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Dodge Aims to Muscle Way Into Full-Size Pickup Battle

May 5, 1993

DETROIT (AP) _ When it comes to full-size pickup trucks, Ford and Chevrolet are by far the most common nameplates on construction sites and farms.

The two titans have battled for years, with sometimes vicious advertising attacks and competing customer rebates.

Dodge hopes to join the fray this summer when it starts making its first all-new full-size pickup in 22 years. Parent Chrysler Corp. is counting on its $1.2 billion investment, radical front-end styling and a strong reputation for engines and transmissions to elevate it from bit-player status.

Chevy and Ford admit to worrying about the new competition in the last high-profit area of the U.S. auto business. Unlike the luxury and small sporty car segments, the full-size pickup market is free of dozens of makers fighting for slivers of share.

With the exception of Toyota, Japanese auto companies have left the big pickup business to the U.S. Big Three. Major reasons: a 25 percent tariff on imported trucks and a lack of demand for them back home in Japan.

Toyota’s T100 entry, much ballyhooed last fall as the first assault in the last area of Big Three dominance, has so far fallen flat. Toyota’s V-6 engine is seen by many as underpowered, and its lack of an extended cab version excludes the fastest-growing group of truck buyers.

The strength of the Japanese yen combined with the added cost of the tariff has boosted the sticker several thousand dollars higher than the competition. Even a $2,000 rebate - an incredible giveback for an all-new vehicle - hasn’t helped sales.

Nobody discounts Toyota in the long run, especially if it finds a place to build the T100 in the United States. But in the near-term, Ford and Chevy are more concerned with the Dodge Ram.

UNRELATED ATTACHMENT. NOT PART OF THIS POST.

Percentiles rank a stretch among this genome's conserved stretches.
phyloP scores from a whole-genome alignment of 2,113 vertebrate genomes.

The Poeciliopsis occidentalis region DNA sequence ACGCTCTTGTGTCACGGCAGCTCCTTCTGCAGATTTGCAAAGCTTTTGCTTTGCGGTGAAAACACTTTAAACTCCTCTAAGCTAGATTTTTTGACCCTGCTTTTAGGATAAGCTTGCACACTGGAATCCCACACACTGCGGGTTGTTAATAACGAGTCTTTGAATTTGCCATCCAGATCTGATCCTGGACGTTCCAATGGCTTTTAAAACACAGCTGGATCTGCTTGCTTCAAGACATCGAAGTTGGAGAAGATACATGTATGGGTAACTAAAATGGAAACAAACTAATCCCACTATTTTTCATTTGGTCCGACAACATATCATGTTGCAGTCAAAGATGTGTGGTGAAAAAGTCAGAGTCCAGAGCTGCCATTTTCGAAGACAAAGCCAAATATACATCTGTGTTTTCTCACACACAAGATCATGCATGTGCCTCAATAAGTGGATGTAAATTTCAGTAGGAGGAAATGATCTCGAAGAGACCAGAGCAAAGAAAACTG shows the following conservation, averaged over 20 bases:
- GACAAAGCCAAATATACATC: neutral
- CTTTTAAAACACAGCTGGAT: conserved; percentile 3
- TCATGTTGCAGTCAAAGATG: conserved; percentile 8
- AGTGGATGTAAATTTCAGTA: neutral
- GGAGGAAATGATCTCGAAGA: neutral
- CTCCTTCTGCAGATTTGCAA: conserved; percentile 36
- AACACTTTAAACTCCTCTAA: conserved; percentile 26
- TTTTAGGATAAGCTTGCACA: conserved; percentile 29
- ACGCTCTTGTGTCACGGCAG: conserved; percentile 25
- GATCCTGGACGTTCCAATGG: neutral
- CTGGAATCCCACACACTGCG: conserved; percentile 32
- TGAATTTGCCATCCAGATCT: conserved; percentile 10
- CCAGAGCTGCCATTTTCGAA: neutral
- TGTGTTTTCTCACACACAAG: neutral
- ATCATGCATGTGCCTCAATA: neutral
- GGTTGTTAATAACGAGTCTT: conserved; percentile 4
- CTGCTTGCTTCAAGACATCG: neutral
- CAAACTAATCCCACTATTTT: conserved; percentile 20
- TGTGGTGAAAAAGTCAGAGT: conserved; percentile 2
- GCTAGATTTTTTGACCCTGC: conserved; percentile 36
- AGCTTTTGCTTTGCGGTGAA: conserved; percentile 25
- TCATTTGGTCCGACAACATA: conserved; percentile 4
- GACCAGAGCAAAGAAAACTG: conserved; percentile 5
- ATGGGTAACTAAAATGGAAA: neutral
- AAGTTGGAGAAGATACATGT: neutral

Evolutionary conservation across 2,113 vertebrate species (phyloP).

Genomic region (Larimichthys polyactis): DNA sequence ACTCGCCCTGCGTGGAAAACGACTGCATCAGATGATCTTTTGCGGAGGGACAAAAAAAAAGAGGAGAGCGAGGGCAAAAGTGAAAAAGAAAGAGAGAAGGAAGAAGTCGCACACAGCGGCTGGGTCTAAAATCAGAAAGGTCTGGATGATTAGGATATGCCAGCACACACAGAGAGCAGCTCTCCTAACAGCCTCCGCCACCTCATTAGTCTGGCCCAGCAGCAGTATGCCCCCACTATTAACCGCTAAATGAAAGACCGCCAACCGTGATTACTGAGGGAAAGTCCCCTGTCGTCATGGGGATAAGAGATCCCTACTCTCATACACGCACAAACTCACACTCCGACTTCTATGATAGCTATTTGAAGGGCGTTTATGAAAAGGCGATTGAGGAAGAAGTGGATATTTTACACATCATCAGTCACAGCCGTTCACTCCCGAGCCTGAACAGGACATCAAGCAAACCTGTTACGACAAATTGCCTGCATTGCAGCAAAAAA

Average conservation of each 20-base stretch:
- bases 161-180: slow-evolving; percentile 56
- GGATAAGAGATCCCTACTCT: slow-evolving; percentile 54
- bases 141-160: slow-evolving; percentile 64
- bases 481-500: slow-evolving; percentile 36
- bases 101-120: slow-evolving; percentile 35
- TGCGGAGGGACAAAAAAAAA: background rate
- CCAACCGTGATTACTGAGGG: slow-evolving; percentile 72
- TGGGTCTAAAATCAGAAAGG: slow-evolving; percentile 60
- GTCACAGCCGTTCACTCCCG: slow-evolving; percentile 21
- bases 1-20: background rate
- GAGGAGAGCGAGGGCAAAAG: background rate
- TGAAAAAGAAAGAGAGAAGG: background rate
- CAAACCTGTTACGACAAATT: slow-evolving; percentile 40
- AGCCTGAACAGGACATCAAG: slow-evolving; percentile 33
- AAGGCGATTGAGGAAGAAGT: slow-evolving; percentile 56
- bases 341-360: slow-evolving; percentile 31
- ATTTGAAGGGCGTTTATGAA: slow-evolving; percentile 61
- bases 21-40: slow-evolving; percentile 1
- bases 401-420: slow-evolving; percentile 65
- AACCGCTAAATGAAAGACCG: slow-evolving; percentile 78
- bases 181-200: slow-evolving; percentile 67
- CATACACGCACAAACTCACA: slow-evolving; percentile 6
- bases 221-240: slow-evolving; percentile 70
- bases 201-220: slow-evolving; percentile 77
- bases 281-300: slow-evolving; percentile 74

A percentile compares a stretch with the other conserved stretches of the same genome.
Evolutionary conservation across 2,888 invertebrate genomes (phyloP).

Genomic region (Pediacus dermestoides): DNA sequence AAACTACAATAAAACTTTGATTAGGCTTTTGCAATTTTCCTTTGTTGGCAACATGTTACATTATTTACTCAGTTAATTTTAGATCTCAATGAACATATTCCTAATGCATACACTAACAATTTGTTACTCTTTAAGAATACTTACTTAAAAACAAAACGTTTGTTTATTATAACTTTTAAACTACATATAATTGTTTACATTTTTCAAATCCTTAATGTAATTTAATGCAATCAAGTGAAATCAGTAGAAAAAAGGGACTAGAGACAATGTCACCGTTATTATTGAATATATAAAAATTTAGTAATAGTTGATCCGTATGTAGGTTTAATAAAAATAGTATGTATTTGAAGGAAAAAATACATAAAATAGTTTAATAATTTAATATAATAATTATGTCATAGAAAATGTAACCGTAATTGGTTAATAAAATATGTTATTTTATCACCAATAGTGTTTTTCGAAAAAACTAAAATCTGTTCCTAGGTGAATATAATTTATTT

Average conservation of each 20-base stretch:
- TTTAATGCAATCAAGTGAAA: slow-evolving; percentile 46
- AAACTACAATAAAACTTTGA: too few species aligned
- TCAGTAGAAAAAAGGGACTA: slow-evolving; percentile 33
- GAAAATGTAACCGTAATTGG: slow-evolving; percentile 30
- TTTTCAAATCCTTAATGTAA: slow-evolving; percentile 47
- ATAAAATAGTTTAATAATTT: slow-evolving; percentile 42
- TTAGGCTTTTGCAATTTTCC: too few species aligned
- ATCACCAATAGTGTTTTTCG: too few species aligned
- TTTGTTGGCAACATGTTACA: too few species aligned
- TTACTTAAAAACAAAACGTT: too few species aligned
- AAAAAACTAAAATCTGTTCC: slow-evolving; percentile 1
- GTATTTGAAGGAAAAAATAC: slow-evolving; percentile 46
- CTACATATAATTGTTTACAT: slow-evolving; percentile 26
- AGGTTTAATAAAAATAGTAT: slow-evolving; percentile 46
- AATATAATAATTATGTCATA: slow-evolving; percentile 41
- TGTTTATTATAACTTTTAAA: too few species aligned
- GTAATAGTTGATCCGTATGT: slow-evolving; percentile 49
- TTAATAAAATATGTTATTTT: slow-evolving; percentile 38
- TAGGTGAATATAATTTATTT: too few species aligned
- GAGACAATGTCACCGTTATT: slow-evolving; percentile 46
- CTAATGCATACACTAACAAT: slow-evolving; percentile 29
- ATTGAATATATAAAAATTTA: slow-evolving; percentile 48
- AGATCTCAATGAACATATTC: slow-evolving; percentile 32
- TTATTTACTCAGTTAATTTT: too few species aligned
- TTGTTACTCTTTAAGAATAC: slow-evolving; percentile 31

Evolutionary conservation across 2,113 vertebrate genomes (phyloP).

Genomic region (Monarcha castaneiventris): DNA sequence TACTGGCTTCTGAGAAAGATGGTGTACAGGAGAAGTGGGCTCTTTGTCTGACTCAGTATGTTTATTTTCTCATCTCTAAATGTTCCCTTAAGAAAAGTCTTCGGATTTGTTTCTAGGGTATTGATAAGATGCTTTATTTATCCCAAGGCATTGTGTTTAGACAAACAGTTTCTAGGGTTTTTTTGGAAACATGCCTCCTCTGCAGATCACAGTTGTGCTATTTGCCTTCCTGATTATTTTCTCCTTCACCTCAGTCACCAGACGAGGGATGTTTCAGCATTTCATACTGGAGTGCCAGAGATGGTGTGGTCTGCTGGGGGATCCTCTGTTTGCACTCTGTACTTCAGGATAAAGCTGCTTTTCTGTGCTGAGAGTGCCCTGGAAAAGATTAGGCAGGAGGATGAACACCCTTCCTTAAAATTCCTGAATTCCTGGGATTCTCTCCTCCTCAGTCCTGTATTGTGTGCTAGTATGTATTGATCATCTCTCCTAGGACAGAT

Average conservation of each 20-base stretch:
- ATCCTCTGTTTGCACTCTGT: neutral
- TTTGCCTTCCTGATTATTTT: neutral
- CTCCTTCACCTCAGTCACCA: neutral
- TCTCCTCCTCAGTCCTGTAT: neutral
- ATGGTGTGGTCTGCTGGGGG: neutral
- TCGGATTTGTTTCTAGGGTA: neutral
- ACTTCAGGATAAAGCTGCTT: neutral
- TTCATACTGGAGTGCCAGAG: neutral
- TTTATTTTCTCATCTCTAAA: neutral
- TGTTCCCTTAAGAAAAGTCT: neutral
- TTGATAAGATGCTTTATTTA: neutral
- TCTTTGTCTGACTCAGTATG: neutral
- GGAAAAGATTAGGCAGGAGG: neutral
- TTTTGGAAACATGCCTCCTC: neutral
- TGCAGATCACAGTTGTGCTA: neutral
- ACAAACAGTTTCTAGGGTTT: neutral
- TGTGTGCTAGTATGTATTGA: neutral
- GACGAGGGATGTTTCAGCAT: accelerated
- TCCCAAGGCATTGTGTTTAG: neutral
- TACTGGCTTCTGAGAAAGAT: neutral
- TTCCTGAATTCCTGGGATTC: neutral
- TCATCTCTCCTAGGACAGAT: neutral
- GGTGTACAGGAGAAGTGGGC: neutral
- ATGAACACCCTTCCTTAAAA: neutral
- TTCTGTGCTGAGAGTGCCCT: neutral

Dodge, which sold about 80,000 full-size pickups last year, is projecting 150,000-160,000 in the first full year of production. Its eventual goal is more than 200,000 annual sales once an optional 300-horsepower V-10 engine and an extended cab are available.

The challenge is going from 7 percent of the market to 16 percent in a segment that’s holding at about 1.1 million annual purchases.

″We do have a strong reputation with our small segment in the truck business,″ said Jeffrey Trimmer, general product manager for Jeep-Dodge Truck Business Operations. ″It’s not like we have to say, ‘Hey, forget the old truck. We’ve fixed all of those problems.’ We didn’t have problems to fix.

″We were just 20 years out of date in styling and creature comfort.″

Getting noticed won’t be hard given the radical styling of the Ram’s front end, which intentionally resembles the heavy trucks on the nation’s highways. Dodge clinics with potential truck buyers found that most people either loved or hated the styling.

″I don’t think either of the competitors could think seriously of doing what we’re doing,″ said Craig Winn, an executive engineer on the Ram project. ″We’re not after volume leadership. We can be very successful at a much smaller share of the market than they have to capture to pay the rent on their plants.″

That explains in part why Ford and Chevy are staying in more regular contact with their F-series and C-K truck owners, offering roadside assistance and other customer-coddling programs. Ford and Chevy count on about 70 percent buyer loyalty. The waffling 30 percent is Dodge’s target.

″We do have respect for the folks over at Chrysler,″ said Kurt Ritter, marketing manager for Chevy Trucks. ″Certainly, they’ve had some successes that said if we didn’t take them seriously, we’d be remiss.″